Foreign direct investment up in Caribbean and Latin America
SANTIAGO, Chile – A report issued last Thursday by the Economic Commission for Latin America and the Caribbean (ECLAC) in Santiago, Chile shows that the Caribbean and Latin America received US $153.448 billion from foreign direct investment (FDI) in 2011, which represents 10 per cent of the total global flows.
The report entitled “Foreign Direct Investment in Latin America and the Caribbean 2011” stated that this is about the largest amount of FDI received by the region to date.
The largest amount of FDI in the region flowed into the Dominican Republic, where the FDI increased in 2011 to US $2.37 billion from $1.89 billion in 2010.
St Kitts and Nevis recorded an increase in foreign direct investment from US$122 million to $142 million, and St Vincent & the Grenadines saw an increase from $103 million to $135 million.
Antigua & Barbuda, however, did not record the significant growth that the report reflects. In 2010, the foreign direct investment recorded for the country was US $101 million, whereas in 2011, the figure fell to $64 million.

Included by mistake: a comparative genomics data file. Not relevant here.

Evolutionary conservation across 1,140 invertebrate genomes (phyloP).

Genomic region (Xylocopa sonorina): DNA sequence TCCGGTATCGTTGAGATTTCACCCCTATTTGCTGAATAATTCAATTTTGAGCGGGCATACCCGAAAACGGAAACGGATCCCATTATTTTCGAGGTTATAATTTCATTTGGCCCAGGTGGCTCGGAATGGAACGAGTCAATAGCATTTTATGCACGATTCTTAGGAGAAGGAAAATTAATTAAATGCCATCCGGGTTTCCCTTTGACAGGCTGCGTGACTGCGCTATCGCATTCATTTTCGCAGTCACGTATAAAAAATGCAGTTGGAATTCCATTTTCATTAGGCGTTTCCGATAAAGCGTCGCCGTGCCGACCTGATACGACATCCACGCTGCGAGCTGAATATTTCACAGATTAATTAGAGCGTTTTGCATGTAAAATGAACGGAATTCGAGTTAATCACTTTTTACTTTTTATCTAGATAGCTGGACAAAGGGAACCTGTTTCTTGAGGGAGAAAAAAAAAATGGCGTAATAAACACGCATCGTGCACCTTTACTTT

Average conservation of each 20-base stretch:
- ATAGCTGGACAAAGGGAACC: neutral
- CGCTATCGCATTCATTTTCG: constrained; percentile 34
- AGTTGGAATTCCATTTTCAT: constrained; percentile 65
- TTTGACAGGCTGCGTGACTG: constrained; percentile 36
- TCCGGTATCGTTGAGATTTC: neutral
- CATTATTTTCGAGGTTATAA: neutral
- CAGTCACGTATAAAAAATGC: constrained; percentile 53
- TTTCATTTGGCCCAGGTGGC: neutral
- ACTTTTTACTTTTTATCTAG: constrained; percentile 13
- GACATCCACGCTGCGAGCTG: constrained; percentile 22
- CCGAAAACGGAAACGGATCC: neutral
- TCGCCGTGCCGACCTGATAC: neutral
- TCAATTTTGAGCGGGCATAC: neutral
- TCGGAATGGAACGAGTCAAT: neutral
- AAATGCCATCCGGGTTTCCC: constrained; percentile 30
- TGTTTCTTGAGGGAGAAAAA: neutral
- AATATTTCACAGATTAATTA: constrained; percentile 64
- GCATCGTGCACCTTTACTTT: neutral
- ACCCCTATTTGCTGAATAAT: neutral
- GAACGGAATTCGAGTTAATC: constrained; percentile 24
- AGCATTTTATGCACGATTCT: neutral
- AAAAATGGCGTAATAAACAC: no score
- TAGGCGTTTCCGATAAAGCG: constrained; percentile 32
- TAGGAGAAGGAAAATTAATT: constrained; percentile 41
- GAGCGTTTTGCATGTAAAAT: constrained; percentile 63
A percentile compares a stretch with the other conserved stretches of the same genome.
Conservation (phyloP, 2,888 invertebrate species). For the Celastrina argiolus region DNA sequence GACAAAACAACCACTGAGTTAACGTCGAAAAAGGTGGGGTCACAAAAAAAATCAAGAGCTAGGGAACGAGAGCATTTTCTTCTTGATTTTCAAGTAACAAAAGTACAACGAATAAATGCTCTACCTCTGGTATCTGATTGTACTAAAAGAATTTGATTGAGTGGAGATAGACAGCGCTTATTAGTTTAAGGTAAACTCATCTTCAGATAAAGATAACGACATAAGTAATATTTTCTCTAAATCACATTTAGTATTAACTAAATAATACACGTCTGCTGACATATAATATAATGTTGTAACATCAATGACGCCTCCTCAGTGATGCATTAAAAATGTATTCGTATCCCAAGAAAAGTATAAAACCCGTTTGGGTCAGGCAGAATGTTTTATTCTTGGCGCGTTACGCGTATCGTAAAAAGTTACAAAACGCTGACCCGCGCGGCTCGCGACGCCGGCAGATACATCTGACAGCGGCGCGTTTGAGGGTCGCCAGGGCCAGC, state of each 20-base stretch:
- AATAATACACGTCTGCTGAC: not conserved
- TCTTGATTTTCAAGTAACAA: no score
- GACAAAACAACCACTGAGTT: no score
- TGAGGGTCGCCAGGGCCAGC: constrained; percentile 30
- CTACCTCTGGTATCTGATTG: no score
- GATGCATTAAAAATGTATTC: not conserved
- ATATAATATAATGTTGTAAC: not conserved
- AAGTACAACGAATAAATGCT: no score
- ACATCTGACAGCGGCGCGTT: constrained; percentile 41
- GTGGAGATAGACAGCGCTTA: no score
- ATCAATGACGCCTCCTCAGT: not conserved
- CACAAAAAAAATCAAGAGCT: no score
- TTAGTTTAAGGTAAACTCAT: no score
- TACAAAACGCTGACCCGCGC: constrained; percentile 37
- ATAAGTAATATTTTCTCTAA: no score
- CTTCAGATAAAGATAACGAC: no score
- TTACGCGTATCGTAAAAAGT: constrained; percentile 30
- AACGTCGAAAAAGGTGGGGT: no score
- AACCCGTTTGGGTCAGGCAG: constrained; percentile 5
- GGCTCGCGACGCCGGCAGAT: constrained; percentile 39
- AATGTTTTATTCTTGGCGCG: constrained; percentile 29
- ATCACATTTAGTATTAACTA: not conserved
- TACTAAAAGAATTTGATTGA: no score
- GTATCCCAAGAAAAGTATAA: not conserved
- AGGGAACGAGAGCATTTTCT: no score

St Lucia and Grenada also experienced declines in FDI similar to the results for Antigua & Barbuda.
The report also detailed that in 2011, 46 per cent of the net income deriving from FDI was due to profit re-investments, while the remaining percentage was due to capital contributions and loans among companies.
According to the ECLAC, this denotes the trust of transnational companies in the region and important business opportunities within it. As shown in the report, this tendency, which started in 2002, is a result of the amount of assets accumulated by transnational companies in the region and an increase in their profitability due to the good economic performance of the countries and to high international prices of exported raw materials.
ECLAC nevertheless identifies a current phenomenon that is increasingly relevant since 2004: the growing repatriation of profits by transnational corporations investing in the region, a fact that reminds that FDI is not a unidirectional flow.
Among the main investors in 2011 were the United States (18 per cent), Spain (14 per cent), the Latin American and Caribbean region itself (9 per cent) and Japan (8 per cent).
ECLAC estimates that in 2012, the FDI flows to Latin America and the Caribbean will maintain high levels. Nevertheless, the organisation warns that if the crisis in the Eurozone worsens, the flow of investments — especially those coming from Europe — could be reversed.
Due to this uncertainty and to the attractive position of Latin America and the Caribbean to transnational companies, ECLAC anticipates that inflows to the region deriving from FDI in 2012 will vary between -2 and 8 per cent compared to inflows in 2011.